The Mahabharata in its longest version consists of over 100000 shloka or over 200000 individual verse lines (each shloka is a couplet ), long prose passages, or about 1.8 million words in total, the Mahabharata is roughly ten times the length of the Iliad and Odyssey combined, or about four times the length of the Ramayana. W. J. Johnson has compared the importance of the Mahabharata to world civilization to that of the Bible, to Shakespeare's works Homer's Iliad & Odyssey, Greek drama, and the Koran.



Historical context
The historicity of the Kurukshetra-war is unclear. Many historians estimate the date of the Kurukshetra-war to iron-age-India of the 10th century BC. The setting of the epic has a historical precedent in Vedic India or in iron-age-India, where the Kuru kingdom was the center

08 August 2011

The official pro-invasionist argument at last : A review of the Aryan invasion arguments in J. Bronkhorst and M.M. Deshpande: Aryan and Non-Aryan in South Asia


Published by Kenneth S. Doig

Dr. Koenraad Elst

On October 25-27, 1996, the University of Michigan at Ann Arbor hosted a conference on "Aryan and Non-Aryan in South Asia". Its proceedings are now available as vol.3 of the Opera Minora in the Harvard Oriental Series, with some updates and a related more recent paper by Prof. Hans Heinrich Hock added, and edited by Prof. Johannes Bronkhorst and Prof. Madhav M. Deshpande: Aryan and Non-Aryan in South Asia. Evidence, Interpretation and Ideology. Some of the papers have but little bearing on the question of the Aryan Invasion Theory, e.g. Pashaura Singh's paper on the 19th-century Hindu reform movement Arya Samaj, or Asko Parpola's paper on a Kerala folk deity. Here we will focus only on the arguments relevant to the Aryan Invasion debate.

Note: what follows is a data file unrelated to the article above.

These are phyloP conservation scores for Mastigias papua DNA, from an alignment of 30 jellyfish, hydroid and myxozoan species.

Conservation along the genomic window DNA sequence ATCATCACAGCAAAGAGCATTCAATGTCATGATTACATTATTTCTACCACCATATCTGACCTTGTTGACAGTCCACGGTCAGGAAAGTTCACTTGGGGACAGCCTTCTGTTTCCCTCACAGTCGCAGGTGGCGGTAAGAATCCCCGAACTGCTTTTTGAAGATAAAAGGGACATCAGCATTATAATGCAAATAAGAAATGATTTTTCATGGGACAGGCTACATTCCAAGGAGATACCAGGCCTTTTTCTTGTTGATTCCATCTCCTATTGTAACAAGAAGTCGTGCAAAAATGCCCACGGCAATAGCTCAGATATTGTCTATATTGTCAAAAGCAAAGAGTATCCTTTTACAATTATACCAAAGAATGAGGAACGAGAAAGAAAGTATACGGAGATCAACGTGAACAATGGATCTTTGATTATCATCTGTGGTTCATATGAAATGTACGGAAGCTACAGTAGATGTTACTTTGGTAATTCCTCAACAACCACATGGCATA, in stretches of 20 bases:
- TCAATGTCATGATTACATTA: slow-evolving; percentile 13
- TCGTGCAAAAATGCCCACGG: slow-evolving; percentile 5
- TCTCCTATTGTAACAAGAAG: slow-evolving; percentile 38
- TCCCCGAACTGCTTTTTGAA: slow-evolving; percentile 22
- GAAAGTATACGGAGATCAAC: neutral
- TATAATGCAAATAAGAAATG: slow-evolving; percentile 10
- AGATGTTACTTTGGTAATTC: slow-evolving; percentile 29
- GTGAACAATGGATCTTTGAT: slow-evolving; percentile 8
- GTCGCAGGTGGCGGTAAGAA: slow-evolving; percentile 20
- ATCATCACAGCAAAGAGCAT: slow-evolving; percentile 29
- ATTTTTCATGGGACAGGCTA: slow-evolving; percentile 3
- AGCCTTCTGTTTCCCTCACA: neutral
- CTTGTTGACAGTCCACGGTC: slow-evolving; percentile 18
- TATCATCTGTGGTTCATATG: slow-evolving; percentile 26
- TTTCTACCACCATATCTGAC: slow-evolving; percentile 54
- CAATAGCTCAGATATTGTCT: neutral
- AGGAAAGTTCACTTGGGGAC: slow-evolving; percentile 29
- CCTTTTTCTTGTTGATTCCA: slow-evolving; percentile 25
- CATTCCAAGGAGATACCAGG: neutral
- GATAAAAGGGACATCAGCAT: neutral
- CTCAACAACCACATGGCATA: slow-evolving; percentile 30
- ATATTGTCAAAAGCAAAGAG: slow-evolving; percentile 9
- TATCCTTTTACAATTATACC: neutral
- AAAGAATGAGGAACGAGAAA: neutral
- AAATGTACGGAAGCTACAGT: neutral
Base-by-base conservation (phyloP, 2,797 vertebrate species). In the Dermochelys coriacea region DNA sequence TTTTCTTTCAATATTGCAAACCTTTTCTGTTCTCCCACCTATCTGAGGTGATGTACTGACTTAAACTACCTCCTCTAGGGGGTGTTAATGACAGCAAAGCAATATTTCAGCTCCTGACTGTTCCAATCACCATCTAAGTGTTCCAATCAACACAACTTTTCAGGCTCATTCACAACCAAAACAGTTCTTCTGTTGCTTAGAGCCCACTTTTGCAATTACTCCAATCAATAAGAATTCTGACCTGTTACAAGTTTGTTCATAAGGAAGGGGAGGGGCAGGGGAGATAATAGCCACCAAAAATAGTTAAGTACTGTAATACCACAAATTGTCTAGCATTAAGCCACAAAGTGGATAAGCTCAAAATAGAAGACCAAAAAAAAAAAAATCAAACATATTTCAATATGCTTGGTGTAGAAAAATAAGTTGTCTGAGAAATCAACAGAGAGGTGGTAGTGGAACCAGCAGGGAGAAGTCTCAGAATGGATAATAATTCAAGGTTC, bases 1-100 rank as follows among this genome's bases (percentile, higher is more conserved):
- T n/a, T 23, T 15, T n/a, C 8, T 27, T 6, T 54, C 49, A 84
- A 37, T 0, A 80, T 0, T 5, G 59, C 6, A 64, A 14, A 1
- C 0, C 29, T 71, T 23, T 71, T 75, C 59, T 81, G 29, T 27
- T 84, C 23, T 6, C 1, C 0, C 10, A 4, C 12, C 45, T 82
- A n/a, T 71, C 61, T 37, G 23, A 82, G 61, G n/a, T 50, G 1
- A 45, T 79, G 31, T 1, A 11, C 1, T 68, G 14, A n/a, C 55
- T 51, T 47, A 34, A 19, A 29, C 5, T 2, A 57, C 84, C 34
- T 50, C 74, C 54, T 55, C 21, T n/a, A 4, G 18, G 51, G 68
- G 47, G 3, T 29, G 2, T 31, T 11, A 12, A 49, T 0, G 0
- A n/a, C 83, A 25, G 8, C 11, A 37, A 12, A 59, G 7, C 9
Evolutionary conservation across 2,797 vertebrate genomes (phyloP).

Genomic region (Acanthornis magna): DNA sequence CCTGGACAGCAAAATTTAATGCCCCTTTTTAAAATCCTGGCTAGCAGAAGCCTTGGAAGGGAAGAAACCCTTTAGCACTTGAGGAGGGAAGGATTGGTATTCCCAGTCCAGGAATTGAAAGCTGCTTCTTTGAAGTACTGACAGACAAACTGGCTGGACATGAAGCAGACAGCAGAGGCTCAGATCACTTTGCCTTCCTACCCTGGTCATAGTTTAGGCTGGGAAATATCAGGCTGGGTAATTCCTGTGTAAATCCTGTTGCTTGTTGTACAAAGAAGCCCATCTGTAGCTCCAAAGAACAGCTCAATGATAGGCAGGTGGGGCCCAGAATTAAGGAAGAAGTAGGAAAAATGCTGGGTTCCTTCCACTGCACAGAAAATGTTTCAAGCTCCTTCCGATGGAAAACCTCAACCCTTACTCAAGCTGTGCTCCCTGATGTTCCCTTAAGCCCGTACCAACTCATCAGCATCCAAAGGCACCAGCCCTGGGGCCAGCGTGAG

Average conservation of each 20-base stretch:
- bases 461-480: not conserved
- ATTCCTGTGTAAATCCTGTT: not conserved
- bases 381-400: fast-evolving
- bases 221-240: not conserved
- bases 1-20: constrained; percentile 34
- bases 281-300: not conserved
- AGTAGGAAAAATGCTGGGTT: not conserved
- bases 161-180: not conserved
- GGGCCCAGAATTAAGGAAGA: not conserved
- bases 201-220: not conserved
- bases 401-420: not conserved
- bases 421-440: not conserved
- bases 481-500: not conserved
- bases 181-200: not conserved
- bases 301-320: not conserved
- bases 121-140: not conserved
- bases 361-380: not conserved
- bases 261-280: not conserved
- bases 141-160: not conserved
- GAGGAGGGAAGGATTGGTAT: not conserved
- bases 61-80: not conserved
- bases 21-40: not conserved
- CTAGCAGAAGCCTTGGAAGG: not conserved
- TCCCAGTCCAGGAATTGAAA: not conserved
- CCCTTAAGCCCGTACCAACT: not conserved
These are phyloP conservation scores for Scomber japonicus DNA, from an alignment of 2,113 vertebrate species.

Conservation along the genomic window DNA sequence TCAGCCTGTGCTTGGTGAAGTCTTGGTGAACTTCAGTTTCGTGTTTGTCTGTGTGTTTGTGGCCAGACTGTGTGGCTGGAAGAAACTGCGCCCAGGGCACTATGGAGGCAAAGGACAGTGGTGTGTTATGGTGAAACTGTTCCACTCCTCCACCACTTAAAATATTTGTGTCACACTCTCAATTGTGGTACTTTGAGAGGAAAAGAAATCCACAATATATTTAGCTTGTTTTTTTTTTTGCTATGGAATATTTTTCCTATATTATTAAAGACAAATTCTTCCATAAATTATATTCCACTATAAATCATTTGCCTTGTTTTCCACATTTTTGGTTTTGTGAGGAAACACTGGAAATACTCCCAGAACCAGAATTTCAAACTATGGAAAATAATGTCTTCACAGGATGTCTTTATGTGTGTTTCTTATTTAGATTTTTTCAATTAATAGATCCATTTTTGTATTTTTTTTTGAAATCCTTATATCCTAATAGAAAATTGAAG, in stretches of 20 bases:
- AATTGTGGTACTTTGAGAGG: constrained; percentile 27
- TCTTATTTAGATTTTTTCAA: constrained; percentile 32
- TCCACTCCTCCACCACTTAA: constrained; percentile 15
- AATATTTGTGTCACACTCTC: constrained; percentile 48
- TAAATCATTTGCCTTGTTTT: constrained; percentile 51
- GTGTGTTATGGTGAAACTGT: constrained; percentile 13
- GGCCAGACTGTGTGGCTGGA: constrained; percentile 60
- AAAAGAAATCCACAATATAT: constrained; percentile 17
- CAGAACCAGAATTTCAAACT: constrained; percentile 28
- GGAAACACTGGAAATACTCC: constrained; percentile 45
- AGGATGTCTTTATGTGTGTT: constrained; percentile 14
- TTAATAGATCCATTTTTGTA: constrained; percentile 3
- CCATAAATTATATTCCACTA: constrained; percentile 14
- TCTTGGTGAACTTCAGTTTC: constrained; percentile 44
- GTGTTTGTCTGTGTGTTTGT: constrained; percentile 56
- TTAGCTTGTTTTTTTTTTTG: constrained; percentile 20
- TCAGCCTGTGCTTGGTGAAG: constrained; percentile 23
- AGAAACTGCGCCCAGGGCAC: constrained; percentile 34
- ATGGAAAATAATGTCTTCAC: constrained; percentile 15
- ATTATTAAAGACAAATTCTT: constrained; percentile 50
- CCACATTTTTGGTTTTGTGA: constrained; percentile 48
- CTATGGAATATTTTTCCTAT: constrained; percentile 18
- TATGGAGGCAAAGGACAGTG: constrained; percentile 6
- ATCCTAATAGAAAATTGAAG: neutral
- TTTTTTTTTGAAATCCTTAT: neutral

1. Invasion vs. immigration

1.1. Invasion, not just immigration
To start with a clear understanding about the terminology used, please allow me me explain why I have chosen to retain the term "Aryan invasion" where most contributors to this volume use "Aryan immigration". Some of them have, in other forums, insisted that I drop the term "invasion" as this represents a long-abandoned theory of Aryan warrior bands attacking and destroying the peaceful Indus civilization. Well, I disagree.

Immigration means a movement from one country to another, without the connotation of conquest; invasion, by contrast, implies conquest or at least the intention of conquest. Yet invasion should not be confused with military conquest; it may be that, but it may also be demographic Unterwanderung. What makes it into an invasion is not the means used but the end achieved: after an invasion, the former outsiders are not merely in, as in an immigration, they are also in charge, just like after a military conquest.